Best v. District of Columbia, 291 U.S. 411 (1934)
U.S. Supreme CourtBest v. District of Columbia, 291 U.S. 411 (1934)
Best v. District of Columbia
Argued February 9, 1934
Decided March 5, 1934
291 U.S. 411
1. To warrant the direction of a verdict for the defendant on the opening statement of plaintiff's counsel, it is not enough that the statement be indefinite; it must clearly appear, after resolving all doubts and uncertainties in favor of the plaintiff, that no cause of action exists. P. 291 U. S. 415.
2. Where a wharf for unloading sand lies adjacent to a public street from which, for want of a proper fence or barrier, its surface may be both seen and entered, and when children of tender years, attracted by the sand piles, are accustomed to enter and use it as a playground, going in and out at their pleasure, the owner is under a duty to take reasonable precautions either to prevent such use or to keep the flooring in repair so that children will not be exposed to the danger of falling through holes. Railroad Co. v. Stout, 17 Wall. 657; Union Pacific Ry. v. McDonald, 152 U. S. 262, applied. United Zinc Co. v. Britt, 258 U. S. 268, distinguished. P. 291 U. S. 416.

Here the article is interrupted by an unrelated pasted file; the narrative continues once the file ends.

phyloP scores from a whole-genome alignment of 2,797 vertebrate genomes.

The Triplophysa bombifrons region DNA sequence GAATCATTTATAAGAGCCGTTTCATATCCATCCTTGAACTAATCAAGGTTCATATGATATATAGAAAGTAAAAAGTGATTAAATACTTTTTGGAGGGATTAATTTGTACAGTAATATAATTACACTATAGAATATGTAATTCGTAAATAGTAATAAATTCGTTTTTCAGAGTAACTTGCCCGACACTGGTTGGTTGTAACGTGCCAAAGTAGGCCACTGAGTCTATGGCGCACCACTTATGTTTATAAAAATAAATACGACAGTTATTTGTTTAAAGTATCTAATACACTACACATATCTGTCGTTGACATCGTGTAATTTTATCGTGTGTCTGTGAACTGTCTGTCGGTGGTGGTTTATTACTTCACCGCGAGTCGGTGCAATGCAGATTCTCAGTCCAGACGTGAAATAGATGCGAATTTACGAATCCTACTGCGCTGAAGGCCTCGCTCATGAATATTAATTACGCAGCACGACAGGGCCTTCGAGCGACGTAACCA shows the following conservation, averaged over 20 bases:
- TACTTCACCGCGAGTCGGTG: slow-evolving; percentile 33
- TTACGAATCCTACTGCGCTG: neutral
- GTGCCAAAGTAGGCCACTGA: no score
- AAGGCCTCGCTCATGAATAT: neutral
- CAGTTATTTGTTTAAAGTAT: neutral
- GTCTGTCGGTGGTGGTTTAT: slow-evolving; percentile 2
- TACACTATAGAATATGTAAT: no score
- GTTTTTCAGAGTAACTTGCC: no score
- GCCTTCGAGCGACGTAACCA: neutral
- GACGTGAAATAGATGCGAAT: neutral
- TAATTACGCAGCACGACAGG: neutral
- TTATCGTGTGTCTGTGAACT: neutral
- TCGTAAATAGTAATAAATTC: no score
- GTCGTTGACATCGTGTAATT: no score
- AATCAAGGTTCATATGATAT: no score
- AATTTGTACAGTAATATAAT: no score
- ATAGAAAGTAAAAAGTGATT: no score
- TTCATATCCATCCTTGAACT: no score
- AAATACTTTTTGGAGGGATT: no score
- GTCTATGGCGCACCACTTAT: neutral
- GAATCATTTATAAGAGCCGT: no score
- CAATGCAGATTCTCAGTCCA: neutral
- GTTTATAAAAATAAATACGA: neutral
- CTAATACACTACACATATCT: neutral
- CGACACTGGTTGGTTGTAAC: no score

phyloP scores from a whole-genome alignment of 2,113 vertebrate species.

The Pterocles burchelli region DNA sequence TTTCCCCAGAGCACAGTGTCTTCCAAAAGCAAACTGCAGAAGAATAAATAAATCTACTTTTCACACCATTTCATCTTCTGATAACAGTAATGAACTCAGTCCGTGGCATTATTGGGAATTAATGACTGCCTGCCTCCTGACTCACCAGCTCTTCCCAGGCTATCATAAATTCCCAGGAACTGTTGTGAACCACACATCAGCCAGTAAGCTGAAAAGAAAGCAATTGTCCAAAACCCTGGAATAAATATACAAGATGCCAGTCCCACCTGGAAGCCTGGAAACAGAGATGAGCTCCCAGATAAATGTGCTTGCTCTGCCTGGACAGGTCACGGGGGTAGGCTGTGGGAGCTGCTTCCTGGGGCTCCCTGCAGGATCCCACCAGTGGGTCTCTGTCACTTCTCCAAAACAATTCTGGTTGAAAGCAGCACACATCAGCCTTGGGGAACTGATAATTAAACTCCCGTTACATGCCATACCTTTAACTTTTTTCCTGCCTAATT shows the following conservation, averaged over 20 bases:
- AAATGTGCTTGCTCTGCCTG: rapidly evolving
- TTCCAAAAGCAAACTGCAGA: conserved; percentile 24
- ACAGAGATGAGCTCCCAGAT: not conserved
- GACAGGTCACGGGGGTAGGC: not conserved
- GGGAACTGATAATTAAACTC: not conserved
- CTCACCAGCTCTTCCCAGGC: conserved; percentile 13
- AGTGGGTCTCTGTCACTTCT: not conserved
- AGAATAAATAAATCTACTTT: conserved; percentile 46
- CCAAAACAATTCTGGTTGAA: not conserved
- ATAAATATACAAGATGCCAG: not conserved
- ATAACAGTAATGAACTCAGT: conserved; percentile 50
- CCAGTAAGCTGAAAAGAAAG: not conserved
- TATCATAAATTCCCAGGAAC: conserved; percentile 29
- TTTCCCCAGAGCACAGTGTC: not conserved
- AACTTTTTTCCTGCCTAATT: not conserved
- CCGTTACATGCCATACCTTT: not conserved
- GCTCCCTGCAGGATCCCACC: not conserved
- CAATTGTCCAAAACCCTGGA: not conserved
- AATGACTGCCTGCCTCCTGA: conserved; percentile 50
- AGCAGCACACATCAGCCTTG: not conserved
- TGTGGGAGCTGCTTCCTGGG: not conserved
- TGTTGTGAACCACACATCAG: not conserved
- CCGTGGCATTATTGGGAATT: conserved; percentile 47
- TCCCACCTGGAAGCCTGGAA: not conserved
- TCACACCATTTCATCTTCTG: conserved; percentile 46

62 App.D.C. 271, 66 F.2d 797, reversed.
Certiorari, 290 U.S. 619, to review a judgment affirming a judgment for the District of Columbia entered on a directed verdict, in an action for the death of a child, alleged to have been caused by negligence. The verdict
was directed at the close of the opening statement by counsel for the administrator.